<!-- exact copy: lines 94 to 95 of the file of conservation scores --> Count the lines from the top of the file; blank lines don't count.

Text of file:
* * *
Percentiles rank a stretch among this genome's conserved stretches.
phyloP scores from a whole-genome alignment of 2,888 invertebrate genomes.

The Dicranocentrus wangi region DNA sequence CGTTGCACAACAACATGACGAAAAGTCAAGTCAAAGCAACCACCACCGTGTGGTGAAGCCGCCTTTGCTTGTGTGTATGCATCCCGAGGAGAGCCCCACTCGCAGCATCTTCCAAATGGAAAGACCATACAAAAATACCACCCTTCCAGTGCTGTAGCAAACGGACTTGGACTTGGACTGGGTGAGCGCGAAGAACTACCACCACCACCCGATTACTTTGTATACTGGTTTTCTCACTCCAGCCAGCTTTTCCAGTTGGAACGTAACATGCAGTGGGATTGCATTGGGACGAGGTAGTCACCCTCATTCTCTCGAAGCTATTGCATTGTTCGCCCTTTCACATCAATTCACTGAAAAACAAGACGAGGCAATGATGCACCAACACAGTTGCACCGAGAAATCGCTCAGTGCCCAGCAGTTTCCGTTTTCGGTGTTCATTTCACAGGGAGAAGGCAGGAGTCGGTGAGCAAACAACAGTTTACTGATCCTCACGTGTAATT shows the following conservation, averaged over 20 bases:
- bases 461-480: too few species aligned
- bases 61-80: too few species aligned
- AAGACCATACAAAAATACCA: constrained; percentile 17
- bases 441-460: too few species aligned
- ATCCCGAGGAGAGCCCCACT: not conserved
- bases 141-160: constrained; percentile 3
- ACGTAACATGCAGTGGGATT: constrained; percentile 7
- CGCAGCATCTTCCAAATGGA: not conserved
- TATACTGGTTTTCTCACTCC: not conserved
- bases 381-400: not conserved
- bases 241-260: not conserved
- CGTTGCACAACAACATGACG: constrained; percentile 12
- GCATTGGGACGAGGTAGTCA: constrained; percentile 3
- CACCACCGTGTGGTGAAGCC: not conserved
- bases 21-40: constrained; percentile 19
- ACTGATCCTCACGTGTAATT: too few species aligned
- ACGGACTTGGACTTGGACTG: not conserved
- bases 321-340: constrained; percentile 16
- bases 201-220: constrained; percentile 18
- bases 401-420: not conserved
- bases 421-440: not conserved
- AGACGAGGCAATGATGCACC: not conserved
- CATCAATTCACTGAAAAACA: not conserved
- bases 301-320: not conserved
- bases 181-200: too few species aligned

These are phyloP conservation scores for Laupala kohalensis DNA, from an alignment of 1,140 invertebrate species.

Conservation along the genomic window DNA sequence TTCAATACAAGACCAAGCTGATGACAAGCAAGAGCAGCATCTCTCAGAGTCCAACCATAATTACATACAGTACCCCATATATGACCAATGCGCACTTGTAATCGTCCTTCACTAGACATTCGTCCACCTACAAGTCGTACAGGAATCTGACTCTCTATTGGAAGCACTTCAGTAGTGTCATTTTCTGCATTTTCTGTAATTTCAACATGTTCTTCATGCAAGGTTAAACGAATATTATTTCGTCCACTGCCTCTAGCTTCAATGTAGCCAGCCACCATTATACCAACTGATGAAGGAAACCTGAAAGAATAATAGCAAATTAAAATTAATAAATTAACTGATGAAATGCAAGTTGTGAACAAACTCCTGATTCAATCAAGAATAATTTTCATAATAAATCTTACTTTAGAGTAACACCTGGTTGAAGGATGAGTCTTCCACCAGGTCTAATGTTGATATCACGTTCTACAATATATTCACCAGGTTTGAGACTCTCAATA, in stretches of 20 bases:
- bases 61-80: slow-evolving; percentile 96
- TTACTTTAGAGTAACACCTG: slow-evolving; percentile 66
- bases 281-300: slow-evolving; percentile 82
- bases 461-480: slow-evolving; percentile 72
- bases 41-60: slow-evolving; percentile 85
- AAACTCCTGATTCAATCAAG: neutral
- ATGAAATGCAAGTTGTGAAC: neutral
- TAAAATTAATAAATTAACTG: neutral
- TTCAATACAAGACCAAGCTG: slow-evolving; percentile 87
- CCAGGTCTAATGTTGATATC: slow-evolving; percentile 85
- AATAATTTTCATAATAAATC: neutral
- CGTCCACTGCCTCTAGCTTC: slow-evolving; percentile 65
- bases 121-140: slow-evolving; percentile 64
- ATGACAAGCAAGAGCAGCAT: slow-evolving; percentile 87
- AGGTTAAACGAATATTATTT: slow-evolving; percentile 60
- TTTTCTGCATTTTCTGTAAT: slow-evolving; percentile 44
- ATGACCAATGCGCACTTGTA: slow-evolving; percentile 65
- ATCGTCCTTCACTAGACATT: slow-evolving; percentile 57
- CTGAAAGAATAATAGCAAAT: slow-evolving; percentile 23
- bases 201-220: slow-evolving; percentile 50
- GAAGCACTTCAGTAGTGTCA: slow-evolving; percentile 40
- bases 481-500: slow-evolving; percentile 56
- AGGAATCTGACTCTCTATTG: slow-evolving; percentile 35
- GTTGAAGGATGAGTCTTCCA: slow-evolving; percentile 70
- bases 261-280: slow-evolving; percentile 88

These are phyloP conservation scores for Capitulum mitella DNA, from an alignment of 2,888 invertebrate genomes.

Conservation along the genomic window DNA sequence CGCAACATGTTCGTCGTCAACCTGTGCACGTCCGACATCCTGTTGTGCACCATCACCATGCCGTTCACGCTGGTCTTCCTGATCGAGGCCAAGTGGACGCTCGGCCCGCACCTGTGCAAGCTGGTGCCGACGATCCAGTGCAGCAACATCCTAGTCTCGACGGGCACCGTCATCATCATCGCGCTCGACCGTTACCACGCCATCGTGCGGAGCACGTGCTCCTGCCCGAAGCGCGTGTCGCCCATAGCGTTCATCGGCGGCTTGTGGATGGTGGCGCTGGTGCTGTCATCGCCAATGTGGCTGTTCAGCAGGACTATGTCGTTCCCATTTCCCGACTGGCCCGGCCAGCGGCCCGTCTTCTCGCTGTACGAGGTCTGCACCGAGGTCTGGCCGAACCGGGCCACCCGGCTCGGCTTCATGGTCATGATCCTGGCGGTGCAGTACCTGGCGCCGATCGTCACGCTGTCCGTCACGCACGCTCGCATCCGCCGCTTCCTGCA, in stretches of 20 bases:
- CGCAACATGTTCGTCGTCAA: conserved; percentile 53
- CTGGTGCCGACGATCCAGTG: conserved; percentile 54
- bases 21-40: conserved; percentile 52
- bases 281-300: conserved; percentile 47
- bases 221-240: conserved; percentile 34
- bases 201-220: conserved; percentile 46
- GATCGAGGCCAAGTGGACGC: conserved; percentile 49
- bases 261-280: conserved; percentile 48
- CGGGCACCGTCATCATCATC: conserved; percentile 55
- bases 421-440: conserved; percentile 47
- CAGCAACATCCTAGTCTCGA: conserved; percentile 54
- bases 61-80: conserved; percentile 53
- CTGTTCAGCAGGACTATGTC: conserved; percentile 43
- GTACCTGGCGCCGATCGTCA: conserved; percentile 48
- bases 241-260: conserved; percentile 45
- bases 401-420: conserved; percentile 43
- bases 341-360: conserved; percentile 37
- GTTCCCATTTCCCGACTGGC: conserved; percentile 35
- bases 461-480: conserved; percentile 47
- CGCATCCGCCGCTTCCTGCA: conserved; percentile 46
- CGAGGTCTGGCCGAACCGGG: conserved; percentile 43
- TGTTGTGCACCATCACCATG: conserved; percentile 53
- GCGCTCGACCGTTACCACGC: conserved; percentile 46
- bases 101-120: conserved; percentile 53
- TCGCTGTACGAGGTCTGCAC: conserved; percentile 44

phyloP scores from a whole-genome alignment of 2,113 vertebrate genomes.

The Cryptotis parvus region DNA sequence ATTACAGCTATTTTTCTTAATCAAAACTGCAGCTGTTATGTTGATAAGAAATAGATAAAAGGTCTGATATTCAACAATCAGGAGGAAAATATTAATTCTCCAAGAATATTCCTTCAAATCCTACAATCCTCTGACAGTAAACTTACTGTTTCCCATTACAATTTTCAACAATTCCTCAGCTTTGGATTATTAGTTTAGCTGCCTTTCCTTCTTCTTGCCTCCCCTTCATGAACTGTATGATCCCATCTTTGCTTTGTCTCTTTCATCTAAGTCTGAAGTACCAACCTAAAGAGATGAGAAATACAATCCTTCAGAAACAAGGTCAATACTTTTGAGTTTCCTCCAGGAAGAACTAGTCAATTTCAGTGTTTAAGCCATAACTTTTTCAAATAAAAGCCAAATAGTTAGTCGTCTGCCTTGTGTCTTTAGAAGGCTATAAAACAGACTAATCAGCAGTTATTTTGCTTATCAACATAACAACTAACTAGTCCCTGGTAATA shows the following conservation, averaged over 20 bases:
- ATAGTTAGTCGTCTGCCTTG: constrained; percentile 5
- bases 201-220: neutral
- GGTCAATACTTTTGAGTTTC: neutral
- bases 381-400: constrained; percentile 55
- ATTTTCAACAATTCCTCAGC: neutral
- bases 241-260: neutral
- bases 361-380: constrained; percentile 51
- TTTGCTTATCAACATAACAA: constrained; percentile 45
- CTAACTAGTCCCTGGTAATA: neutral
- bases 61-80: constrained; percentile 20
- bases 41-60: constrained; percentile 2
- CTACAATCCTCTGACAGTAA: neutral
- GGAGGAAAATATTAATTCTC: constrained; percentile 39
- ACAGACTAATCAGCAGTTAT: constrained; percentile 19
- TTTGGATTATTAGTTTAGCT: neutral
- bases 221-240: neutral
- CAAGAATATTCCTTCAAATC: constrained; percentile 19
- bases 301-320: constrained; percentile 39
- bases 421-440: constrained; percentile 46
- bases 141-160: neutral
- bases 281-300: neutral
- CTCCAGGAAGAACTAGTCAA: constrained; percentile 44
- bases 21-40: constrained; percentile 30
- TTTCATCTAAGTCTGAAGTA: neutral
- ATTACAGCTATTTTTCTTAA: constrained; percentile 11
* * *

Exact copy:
- bases 61-80: constrained; percentile 20
- bases 41-60: constrained; percentile 2